That leads to some pretty strange and funny stories that definitely push the envelope of propriety as Archer and everyone around each uses international crises as an excuse to lie, cheat, steal and indulge their every whim. An early episode makes fun of everything from torture to masturbation — and it’s finding the limits of how far it can go that’s part of the fun of making the show, Reed says.
Tyler, a comic and actress who did a voice on The Boondocks and has appeared on such series as Friends and CSI, says she was a big fan of Sealab 2021 and jumped at the chance to be on the show. “I’m a fan girl,” she says. “I grew up collecting graphic novels and comic books, and I love animation.”
Her character is a tough as nails and super deadly spy who “looks like a backup singer for Danity Kane.” While there’s some resemblance between them, Tyler says she’s not as alike her character as people seem to think.
“I will say that I’m particularly uniquely suited to play Lana in that I am obsessed with video games and action movies and things of this nature,” she says. “There’s this scene when Archer and Lana have to fight their way out of the yacht and they’re in their underpants and they’re both firing automatic weapons — that’s a childhood dream of mine. … Some girls put a T-shirt on their head and dream about their wedding; I held up a hairbrush and thought about shooting my way out of a $7 million yacht in my underpants. These are the dreams that I had as a girl and I’m living them out on this show.”
Reed says he likes working in animation because it’s more flexible and a lot less boring than hanging around a live-action set all day long. “I think (people) cut animation some slack and I think you can get away a little more with violence because it’s a little more divorced from reality,” he says. “For example, Lana shoots Archer in about half the episodes and by the next episode he’s fine, whereas in live action you’d have to spend a three-episode arc dealing with the character’s physical therapy and surgeries.”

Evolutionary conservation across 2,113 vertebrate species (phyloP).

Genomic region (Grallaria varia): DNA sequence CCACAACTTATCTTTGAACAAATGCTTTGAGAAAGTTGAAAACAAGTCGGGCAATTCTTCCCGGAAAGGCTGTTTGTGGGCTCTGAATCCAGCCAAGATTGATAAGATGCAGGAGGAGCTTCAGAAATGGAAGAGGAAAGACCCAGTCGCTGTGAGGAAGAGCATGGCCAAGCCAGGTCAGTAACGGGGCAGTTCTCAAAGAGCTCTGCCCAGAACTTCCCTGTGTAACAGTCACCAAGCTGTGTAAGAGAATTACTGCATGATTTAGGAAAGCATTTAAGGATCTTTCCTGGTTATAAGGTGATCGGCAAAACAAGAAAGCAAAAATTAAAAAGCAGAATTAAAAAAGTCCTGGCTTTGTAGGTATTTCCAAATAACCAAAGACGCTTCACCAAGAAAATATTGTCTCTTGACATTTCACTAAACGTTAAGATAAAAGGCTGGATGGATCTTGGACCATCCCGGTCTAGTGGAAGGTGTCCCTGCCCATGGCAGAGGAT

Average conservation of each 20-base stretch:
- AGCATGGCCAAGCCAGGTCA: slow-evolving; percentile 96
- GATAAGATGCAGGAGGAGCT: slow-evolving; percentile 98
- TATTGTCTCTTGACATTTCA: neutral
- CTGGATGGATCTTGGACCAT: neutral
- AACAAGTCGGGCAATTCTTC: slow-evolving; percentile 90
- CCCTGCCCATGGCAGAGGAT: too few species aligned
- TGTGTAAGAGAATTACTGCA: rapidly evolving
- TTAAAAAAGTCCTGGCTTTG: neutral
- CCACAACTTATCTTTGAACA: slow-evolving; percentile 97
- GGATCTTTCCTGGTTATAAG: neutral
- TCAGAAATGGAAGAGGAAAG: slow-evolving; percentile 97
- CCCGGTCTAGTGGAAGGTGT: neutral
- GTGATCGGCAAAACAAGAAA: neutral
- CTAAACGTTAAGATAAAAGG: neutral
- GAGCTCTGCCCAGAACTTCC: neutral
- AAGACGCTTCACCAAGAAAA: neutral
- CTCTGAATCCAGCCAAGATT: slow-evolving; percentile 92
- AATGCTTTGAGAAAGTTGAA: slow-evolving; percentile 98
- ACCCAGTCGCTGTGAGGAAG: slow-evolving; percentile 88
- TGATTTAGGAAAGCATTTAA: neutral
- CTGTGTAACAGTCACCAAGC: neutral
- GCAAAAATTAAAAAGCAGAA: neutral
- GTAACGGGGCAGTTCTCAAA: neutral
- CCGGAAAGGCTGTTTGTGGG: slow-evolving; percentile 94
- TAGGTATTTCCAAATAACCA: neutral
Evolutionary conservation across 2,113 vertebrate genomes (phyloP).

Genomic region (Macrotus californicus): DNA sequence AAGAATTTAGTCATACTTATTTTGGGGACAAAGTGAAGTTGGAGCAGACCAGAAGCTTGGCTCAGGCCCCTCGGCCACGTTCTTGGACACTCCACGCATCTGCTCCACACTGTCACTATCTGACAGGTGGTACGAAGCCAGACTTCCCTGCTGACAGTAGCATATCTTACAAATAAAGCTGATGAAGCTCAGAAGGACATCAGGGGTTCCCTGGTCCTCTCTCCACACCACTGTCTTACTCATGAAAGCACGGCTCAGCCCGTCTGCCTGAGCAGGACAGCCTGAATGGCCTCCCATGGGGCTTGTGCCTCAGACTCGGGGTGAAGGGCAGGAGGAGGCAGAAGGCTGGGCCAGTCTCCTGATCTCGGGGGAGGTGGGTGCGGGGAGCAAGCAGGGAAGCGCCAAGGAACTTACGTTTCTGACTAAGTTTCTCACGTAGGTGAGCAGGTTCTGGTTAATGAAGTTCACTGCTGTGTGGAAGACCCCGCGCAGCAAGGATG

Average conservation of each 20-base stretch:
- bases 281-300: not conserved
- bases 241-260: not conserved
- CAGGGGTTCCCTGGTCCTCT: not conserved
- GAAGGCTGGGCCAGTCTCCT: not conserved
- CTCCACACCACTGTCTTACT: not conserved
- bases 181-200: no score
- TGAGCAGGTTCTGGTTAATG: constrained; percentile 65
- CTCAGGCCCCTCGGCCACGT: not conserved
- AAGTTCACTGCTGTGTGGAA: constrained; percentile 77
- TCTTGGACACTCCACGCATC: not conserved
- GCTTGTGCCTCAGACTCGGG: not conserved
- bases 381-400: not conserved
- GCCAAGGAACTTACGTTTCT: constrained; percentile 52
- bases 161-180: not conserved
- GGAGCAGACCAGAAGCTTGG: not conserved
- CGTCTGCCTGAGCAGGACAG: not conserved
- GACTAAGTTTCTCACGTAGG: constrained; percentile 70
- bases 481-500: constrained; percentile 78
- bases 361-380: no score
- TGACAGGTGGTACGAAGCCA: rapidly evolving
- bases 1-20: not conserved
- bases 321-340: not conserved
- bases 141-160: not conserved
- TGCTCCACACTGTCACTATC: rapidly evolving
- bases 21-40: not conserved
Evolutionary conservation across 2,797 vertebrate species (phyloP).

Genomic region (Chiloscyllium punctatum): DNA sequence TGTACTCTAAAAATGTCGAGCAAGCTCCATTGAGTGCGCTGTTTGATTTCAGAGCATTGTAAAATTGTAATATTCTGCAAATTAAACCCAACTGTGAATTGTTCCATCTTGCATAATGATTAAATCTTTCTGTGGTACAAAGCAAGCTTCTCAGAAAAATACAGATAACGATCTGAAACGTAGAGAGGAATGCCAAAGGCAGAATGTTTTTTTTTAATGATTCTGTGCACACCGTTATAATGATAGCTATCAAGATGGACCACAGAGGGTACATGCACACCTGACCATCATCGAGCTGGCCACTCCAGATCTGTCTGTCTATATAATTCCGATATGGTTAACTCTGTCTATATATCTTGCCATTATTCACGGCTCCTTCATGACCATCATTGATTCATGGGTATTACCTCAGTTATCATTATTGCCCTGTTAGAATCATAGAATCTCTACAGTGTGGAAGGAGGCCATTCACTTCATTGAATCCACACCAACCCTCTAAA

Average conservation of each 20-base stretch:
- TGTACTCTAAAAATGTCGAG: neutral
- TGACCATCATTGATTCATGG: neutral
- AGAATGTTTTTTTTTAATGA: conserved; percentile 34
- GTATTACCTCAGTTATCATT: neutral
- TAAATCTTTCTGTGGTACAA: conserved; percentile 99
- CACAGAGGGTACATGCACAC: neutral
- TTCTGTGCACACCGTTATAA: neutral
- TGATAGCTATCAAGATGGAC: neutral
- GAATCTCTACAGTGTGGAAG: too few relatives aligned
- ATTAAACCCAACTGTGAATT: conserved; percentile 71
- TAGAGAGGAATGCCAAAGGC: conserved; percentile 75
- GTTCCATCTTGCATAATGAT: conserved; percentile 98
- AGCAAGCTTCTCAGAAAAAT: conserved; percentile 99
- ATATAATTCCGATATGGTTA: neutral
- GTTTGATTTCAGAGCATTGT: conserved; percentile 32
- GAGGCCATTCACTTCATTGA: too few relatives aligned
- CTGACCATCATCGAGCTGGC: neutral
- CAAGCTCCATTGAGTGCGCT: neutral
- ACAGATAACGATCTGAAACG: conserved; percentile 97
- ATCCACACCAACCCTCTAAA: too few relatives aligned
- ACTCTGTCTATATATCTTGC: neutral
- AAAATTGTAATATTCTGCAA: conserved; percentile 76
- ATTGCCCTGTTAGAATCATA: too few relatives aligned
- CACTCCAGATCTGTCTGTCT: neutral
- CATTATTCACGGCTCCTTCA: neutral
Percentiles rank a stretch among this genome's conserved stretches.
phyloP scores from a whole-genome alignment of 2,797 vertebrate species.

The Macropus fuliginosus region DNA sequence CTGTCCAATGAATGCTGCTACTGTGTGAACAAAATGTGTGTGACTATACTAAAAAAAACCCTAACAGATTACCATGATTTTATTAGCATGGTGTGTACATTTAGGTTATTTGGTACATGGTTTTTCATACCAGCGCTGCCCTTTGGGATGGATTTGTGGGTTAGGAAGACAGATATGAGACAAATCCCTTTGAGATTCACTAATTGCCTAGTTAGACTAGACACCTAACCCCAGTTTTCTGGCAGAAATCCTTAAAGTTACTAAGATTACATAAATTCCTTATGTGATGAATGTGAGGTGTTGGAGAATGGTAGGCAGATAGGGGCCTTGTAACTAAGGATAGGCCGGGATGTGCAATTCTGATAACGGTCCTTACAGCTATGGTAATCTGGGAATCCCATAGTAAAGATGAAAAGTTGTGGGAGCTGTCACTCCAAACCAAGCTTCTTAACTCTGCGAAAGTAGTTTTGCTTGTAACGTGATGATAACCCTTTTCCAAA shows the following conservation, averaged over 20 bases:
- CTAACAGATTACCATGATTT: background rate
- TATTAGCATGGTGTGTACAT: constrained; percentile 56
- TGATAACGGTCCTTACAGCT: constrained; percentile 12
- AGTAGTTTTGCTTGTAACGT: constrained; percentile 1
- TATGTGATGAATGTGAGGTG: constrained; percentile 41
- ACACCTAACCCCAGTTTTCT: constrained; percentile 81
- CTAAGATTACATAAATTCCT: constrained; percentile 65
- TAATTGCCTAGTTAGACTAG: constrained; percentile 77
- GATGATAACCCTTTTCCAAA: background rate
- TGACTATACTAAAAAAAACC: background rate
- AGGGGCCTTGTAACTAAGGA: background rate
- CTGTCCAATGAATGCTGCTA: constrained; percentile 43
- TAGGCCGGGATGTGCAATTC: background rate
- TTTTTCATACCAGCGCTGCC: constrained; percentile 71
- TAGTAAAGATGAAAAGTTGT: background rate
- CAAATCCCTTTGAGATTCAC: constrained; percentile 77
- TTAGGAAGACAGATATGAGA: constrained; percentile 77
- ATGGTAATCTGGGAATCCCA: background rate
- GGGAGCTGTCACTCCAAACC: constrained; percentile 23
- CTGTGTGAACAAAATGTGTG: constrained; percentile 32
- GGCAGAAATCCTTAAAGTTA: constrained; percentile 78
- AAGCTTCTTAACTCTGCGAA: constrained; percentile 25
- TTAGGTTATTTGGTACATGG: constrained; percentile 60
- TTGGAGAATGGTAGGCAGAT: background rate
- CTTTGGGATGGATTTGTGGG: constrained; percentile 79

Reed and Tyler both said that while the finished scripts are very funny and well structured, the fast production process — three weeks from finished script to final mix with character designs that borrow heavily from photographs of actors — gives them plenty of freedom to play around in the recording booth.
“Though the scripts are very funny when we get them and they are very well defined, there is a good amount of back and forth and play in the booth and then they go animate that,” says Tyler. “It gives these guys incredible comedic flexibility to say, ‘Well, this was funny when we did it this way in the booth and we’re going to animate to that rather than what we said we were going to do when we wrote the script.’”
Archer debuts tonight, Jan. 14, at 10 p.m. ET/PT on FX.
(Thanks Animation Magazine)
Why ABC's not giving up on V and FlashForward. Yet.
Fans of ABC's sci-fi series FlashForward and V have been concerned both with the network's decision to delay both shows' spring returns until March and with whether the network continues to have confidence in them, but ABC Entertainment Group President Stephen McPherson assured reporters on Tuesday that he has a clear plan for building both shows' audiences, with two different strategies.
In a press conference at the Television Critics Association's winter press tour in Pasadena, Calif., McPherson said he decided it was important to air FlashForward with no repeats, following the network's strategy for Lost's later seasons.